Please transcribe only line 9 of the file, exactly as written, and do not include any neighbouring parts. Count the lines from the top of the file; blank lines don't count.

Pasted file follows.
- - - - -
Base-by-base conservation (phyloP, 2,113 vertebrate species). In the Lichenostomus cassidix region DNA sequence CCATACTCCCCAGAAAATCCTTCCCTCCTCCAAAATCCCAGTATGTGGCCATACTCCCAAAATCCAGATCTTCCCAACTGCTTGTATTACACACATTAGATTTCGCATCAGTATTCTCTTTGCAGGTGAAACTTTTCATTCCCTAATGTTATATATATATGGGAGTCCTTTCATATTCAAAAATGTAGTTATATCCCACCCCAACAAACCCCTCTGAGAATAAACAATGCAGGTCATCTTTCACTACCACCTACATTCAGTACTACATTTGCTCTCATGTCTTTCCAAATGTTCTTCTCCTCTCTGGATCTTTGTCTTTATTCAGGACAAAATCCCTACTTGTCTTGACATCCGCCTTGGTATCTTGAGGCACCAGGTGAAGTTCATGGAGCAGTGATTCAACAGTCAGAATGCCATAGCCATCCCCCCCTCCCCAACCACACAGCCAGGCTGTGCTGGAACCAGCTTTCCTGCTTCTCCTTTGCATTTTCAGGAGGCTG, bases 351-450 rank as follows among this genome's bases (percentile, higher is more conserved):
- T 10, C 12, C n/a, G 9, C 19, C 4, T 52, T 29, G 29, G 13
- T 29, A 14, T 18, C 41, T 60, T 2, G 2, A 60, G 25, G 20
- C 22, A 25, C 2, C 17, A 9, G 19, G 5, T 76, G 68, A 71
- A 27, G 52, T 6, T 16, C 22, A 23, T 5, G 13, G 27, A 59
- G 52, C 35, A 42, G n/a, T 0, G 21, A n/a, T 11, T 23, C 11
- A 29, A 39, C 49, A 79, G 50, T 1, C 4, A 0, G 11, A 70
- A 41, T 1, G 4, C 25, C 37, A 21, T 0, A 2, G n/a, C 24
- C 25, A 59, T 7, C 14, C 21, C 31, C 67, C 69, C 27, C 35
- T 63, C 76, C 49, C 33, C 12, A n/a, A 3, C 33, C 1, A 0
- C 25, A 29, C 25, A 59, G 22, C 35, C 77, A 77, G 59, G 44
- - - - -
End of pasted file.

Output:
- C 25, A 59, T 7, C 14, C 21, C 31, C 67, C 69, C 27, C 35